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Searched: Report date on 6/2/2020.
Showing 15 Records.    
Report DateStation NumberStateCountyScale BarCategoriesDescriptionView
6/2/2020  CA-DN-1 CADel Norte Mildly Wet General Awareness
Plants & Wildlife
May rainfall totals were the highest in 10 years of CoCoRaHS record keeping, even tho 14 of 31 day recorded 0 precip. Rain events were nicely soaking, only 3 days over an inch & the remainder nice & gentle. Garden extremely happy, creek dropping but normal. Some areas of bare soil have started to crack but those are in very sunny location & poor soil. Duff under redwoods still damp, ditches still have slow-moving water  
6/2/2020  IL-BN-19 ILBoone Mildly Wet Continued drying of soil with minimal ponds observed. Some wet areas in nearby fields. Subsurface is drying with wet clay 2-3" deep under sod. Springs show decreased flow although still elevated from typical flow. The local creek is slightly above normal.  
6/2/2020  IL-DP-79 ILDu Page Mildly Wet General Awareness
almost normal  
6/2/2020  IN-KS-11 INKosciusko Near Normal General Awareness
Plants & Wildlife
Tourism & Recreation
Having said normal, some areas of my gardens seem dry, especially for the new plants I have put in.  
6/2/2020  IA-WR-5 IAWarren Near Normal General Awareness
Agriculture
Plants & Wildlife
Society & Public Health
Delayed report. The last week of May averaged 4 degrees above normal with around 2.5 inches of rainfall, which is more than half the normal rainfall for the month. These conditions helped maintain the lush growth of nearly everything. Soybeans are visible now in many more fields as corn reaches hand high. Hay mowing has begun as grasses and alfalfa are knee high or more. With the recent rains, rivers have come up, but with nearly all within bank rises. Water has begun to accumulate in the South River basin and upper reaches of Red Rock as the reservoir holds back the Des Moines river rising about three feet since last Thursday. Mask wearing in public businesses remains widespread.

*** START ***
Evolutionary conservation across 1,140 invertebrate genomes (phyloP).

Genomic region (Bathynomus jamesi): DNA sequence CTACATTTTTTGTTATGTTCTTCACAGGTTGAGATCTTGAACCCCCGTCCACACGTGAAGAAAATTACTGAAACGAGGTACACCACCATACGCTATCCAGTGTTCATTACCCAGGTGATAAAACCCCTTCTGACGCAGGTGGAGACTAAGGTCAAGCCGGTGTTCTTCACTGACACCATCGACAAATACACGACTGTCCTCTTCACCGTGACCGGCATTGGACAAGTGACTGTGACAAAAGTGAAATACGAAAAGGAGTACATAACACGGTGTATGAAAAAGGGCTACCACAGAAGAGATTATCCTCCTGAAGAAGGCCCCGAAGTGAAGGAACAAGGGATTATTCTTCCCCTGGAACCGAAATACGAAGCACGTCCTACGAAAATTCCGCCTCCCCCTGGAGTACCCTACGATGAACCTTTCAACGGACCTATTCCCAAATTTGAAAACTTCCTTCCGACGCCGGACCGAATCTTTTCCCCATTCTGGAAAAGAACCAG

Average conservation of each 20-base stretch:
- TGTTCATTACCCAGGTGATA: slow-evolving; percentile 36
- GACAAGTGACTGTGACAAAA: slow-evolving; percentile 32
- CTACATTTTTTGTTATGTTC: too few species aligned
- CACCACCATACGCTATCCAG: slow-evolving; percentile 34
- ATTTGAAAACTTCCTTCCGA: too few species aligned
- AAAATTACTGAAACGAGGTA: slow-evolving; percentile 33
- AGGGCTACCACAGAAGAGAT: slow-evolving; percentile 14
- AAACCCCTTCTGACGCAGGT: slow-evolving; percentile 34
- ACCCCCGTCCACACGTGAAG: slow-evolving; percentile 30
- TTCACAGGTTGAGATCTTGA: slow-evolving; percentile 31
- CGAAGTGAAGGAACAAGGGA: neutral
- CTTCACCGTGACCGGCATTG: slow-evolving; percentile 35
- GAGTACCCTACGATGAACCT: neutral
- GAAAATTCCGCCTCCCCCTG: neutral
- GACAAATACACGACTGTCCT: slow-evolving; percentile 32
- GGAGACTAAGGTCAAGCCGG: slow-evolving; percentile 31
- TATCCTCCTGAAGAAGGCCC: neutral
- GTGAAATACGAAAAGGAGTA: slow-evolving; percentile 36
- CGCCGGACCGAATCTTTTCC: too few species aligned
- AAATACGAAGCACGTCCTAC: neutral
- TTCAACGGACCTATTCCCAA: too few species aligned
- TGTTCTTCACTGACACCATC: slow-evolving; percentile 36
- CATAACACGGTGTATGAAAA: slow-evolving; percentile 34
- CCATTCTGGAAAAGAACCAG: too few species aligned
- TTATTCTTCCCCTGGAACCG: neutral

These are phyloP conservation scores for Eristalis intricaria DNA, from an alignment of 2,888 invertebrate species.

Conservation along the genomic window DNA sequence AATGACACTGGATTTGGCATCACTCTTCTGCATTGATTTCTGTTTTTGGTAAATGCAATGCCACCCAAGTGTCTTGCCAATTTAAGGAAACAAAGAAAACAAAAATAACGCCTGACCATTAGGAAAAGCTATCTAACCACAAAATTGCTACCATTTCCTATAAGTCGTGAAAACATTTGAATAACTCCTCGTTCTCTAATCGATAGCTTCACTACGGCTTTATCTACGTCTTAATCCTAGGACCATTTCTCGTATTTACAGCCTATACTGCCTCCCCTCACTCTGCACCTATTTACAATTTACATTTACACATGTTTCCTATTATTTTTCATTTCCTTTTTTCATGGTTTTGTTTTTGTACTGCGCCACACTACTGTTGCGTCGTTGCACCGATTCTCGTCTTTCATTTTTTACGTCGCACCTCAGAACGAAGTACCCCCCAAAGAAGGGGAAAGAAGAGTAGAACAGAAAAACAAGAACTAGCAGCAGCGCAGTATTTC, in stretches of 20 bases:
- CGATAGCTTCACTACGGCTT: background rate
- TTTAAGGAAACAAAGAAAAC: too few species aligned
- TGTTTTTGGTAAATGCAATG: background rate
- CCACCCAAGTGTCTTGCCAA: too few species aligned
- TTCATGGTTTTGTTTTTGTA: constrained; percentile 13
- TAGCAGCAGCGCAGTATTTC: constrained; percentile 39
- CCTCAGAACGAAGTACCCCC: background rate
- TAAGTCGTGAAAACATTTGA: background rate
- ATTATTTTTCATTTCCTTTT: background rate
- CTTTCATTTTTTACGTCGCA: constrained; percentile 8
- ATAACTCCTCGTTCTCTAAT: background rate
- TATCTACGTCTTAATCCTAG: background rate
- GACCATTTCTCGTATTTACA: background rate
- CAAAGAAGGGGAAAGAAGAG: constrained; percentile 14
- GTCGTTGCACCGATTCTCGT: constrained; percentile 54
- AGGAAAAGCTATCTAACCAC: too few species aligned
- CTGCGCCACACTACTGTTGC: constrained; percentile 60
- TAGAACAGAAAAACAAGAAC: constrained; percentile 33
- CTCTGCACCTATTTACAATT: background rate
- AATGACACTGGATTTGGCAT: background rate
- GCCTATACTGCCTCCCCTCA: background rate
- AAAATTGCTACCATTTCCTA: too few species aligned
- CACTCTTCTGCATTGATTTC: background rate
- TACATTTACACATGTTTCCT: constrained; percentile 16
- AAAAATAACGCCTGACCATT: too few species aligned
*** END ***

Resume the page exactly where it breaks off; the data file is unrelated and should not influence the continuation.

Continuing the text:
6/2/2020  MI-EM-8 MIEmmet Moderately Wet General Awareness
Agriculture
Plants & Wildlife
Relief, Response & Restrictions
Society & Public Health
Tourism & Recreation
.18 inches of rain  
6/2/2020  NM-TR-21 NMTorrance Near Normal General Awareness
Agriculture
Fire
Plants & Wildlife
It has stayed surprisingly green since the April snow. Grass and weeds continue to grow. Small showers have helped some. Antelope are having young and seem to be doing well. Manzano mountains appear to be normal but dry. Showers have been spotty which is normal. Winds have been about normal.  
6/2/2020  NY-WY-11 NYWyoming Near Normal Agriculture
Plants & Wildlife
Partly cloudy to mostly sunny and warm with a mild breeze, becoming overcast overnight. The high temperature was around sixty three degrees and the low around fifty four degrees Fahrenheit. Honeysuckle are in bloom. The last of the corn planting is going on.  
6/2/2020  NC-HK-3 NCHoke Near Normal General Awareness
Watering has begun once more for young, tender plants  
6/2/2020  NC-NH-62 NCNew Hanover Near Normal General Awareness
Business & Industry
Energy
Fire
Plants & Wildlife
Society & Public Health
Tourism & Recreation
Water Supply & Quality
While many nearby areas are swimming in rain that is not the case for us. Another example of why conditioning monitoring reports are so useful! Our 7 day rain total is only 0.32 inches. Many nearby areas have seen several inches of rain over the past 7 days. We have seen only 1/3 of an inch! Our 14 day total is much greater at 3.48 total inches however most of that has been soaked up and used up afterall it is now June. While cool this morning at 63F (actually very cool for us for June) we have had heat since our last good rainfall. Our 21 day total stands at 4.87 inches & our total for the past month is 5.40 inches of rain. That is slightly above normal for the 30 day period. Just wish more of that 5.40 inches was spread out over the past 7 days. Our 60 day total stands at 8.90 inches total. That is about normal for that timeframe. Well I better be off to water those plants. Until next time...